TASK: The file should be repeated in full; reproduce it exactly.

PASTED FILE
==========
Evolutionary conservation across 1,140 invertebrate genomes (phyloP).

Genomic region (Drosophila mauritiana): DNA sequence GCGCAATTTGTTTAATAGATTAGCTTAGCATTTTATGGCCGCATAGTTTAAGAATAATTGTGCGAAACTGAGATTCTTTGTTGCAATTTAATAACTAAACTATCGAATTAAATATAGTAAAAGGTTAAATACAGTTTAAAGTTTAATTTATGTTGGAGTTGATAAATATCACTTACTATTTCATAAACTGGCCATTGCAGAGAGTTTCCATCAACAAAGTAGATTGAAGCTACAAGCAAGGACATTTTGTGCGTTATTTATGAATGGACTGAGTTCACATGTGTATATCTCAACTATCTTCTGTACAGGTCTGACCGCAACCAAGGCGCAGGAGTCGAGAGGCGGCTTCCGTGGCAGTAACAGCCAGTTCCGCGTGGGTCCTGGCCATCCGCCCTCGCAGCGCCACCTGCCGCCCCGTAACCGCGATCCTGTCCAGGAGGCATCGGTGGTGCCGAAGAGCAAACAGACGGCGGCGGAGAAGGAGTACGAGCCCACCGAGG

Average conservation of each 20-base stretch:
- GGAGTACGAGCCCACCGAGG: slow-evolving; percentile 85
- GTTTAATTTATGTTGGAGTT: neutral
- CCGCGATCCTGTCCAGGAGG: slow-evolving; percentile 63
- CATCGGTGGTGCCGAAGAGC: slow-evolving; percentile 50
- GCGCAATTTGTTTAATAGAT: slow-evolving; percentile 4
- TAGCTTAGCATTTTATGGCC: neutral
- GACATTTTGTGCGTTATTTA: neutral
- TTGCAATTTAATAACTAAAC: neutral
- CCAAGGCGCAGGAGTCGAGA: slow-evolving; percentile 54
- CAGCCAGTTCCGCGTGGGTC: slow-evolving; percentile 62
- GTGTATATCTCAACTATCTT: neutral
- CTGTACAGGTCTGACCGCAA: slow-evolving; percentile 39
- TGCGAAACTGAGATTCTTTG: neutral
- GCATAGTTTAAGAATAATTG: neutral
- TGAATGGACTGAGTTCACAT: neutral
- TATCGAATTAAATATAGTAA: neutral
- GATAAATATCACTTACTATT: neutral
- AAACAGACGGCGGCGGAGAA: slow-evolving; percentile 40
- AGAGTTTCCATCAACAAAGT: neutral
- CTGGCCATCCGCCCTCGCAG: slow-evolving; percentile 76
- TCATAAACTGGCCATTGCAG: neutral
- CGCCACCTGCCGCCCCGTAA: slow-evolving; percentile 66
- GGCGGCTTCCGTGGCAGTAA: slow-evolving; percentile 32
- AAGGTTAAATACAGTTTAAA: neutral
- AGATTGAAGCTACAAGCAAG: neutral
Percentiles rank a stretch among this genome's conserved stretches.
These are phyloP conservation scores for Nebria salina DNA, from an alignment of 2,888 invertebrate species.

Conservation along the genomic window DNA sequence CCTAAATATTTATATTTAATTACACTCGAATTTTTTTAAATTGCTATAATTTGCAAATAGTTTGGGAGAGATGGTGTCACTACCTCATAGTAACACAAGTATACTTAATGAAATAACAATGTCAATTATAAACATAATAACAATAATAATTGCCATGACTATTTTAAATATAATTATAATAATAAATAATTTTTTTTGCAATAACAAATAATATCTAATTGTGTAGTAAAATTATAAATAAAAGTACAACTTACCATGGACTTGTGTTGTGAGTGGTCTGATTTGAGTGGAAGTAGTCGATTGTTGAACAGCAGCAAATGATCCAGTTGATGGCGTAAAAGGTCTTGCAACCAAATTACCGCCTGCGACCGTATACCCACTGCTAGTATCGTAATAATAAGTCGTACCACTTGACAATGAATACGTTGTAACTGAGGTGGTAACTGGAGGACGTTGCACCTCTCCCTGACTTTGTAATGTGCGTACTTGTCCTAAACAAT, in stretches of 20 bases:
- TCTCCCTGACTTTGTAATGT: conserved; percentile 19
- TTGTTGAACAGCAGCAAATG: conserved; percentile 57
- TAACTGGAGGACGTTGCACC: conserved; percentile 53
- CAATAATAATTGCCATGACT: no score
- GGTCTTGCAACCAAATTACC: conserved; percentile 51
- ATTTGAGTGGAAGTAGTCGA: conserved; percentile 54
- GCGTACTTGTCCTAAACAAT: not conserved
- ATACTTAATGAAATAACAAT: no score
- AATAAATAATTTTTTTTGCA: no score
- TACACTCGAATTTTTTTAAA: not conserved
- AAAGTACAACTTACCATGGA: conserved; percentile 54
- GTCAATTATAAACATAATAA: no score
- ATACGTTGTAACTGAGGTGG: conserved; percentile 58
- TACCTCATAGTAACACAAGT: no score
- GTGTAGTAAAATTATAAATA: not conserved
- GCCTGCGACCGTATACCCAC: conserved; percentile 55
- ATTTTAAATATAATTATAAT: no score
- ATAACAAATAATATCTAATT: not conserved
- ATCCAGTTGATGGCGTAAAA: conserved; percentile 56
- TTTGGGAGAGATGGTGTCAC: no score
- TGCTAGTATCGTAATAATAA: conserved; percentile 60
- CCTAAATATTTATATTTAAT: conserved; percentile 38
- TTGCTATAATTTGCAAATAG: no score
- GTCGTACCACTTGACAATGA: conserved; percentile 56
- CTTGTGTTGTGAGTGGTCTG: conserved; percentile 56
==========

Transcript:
Evolutionary conservation across 1,140 invertebrate genomes (phyloP).

Genomic region (Drosophila mauritiana): DNA sequence GCGCAATTTGTTTAATAGATTAGCTTAGCATTTTATGGCCGCATAGTTTAAGAATAATTGTGCGAAACTGAGATTCTTTGTTGCAATTTAATAACTAAACTATCGAATTAAATATAGTAAAAGGTTAAATACAGTTTAAAGTTTAATTTATGTTGGAGTTGATAAATATCACTTACTATTTCATAAACTGGCCATTGCAGAGAGTTTCCATCAACAAAGTAGATTGAAGCTACAAGCAAGGACATTTTGTGCGTTATTTATGAATGGACTGAGTTCACATGTGTATATCTCAACTATCTTCTGTACAGGTCTGACCGCAACCAAGGCGCAGGAGTCGAGAGGCGGCTTCCGTGGCAGTAACAGCCAGTTCCGCGTGGGTCCTGGCCATCCGCCCTCGCAGCGCCACCTGCCGCCCCGTAACCGCGATCCTGTCCAGGAGGCATCGGTGGTGCCGAAGAGCAAACAGACGGCGGCGGAGAAGGAGTACGAGCCCACCGAGG

Average conservation of each 20-base stretch:
- GGAGTACGAGCCCACCGAGG: slow-evolving; percentile 85
- GTTTAATTTATGTTGGAGTT: neutral
- CCGCGATCCTGTCCAGGAGG: slow-evolving; percentile 63
- CATCGGTGGTGCCGAAGAGC: slow-evolving; percentile 50
- GCGCAATTTGTTTAATAGAT: slow-evolving; percentile 4
- TAGCTTAGCATTTTATGGCC: neutral
- GACATTTTGTGCGTTATTTA: neutral
- TTGCAATTTAATAACTAAAC: neutral
- CCAAGGCGCAGGAGTCGAGA: slow-evolving; percentile 54
- CAGCCAGTTCCGCGTGGGTC: slow-evolving; percentile 62
- GTGTATATCTCAACTATCTT: neutral
- CTGTACAGGTCTGACCGCAA: slow-evolving; percentile 39
- TGCGAAACTGAGATTCTTTG: neutral
- GCATAGTTTAAGAATAATTG: neutral
- TGAATGGACTGAGTTCACAT: neutral
- TATCGAATTAAATATAGTAA: neutral
- GATAAATATCACTTACTATT: neutral
- AAACAGACGGCGGCGGAGAA: slow-evolving; percentile 40
- AGAGTTTCCATCAACAAAGT: neutral
- CTGGCCATCCGCCCTCGCAG: slow-evolving; percentile 76
- TCATAAACTGGCCATTGCAG: neutral
- CGCCACCTGCCGCCCCGTAA: slow-evolving; percentile 66
- GGCGGCTTCCGTGGCAGTAA: slow-evolving; percentile 32
- AAGGTTAAATACAGTTTAAA: neutral
- AGATTGAAGCTACAAGCAAG: neutral
Percentiles rank a stretch among this genome's conserved stretches.
These are phyloP conservation scores for Nebria salina DNA, from an alignment of 2,888 invertebrate species.

Conservation along the genomic window DNA sequence CCTAAATATTTATATTTAATTACACTCGAATTTTTTTAAATTGCTATAATTTGCAAATAGTTTGGGAGAGATGGTGTCACTACCTCATAGTAACACAAGTATACTTAATGAAATAACAATGTCAATTATAAACATAATAACAATAATAATTGCCATGACTATTTTAAATATAATTATAATAATAAATAATTTTTTTTGCAATAACAAATAATATCTAATTGTGTAGTAAAATTATAAATAAAAGTACAACTTACCATGGACTTGTGTTGTGAGTGGTCTGATTTGAGTGGAAGTAGTCGATTGTTGAACAGCAGCAAATGATCCAGTTGATGGCGTAAAAGGTCTTGCAACCAAATTACCGCCTGCGACCGTATACCCACTGCTAGTATCGTAATAATAAGTCGTACCACTTGACAATGAATACGTTGTAACTGAGGTGGTAACTGGAGGACGTTGCACCTCTCCCTGACTTTGTAATGTGCGTACTTGTCCTAAACAAT, in stretches of 20 bases:
- TCTCCCTGACTTTGTAATGT: conserved; percentile 19
- TTGTTGAACAGCAGCAAATG: conserved; percentile 57
- TAACTGGAGGACGTTGCACC: conserved; percentile 53
- CAATAATAATTGCCATGACT: no score
- GGTCTTGCAACCAAATTACC: conserved; percentile 51
- ATTTGAGTGGAAGTAGTCGA: conserved; percentile 54
- GCGTACTTGTCCTAAACAAT: not conserved
- ATACTTAATGAAATAACAAT: no score
- AATAAATAATTTTTTTTGCA: no score
- TACACTCGAATTTTTTTAAA: not conserved
- AAAGTACAACTTACCATGGA: conserved; percentile 54
- GTCAATTATAAACATAATAA: no score
- ATACGTTGTAACTGAGGTGG: conserved; percentile 58
- TACCTCATAGTAACACAAGT: no score
- GTGTAGTAAAATTATAAATA: not conserved
- GCCTGCGACCGTATACCCAC: conserved; percentile 55
- ATTTTAAATATAATTATAAT: no score
- ATAACAAATAATATCTAATT: not conserved
- ATCCAGTTGATGGCGTAAAA: conserved; percentile 56
- TTTGGGAGAGATGGTGTCAC: no score
- TGCTAGTATCGTAATAATAA: conserved; percentile 60
- CCTAAATATTTATATTTAAT: conserved; percentile 38
- TTGCTATAATTTGCAAATAG: no score
- GTCGTACCACTTGACAATGA: conserved; percentile 56
- CTTGTGTTGTGAGTGGTCTG: conserved; percentile 56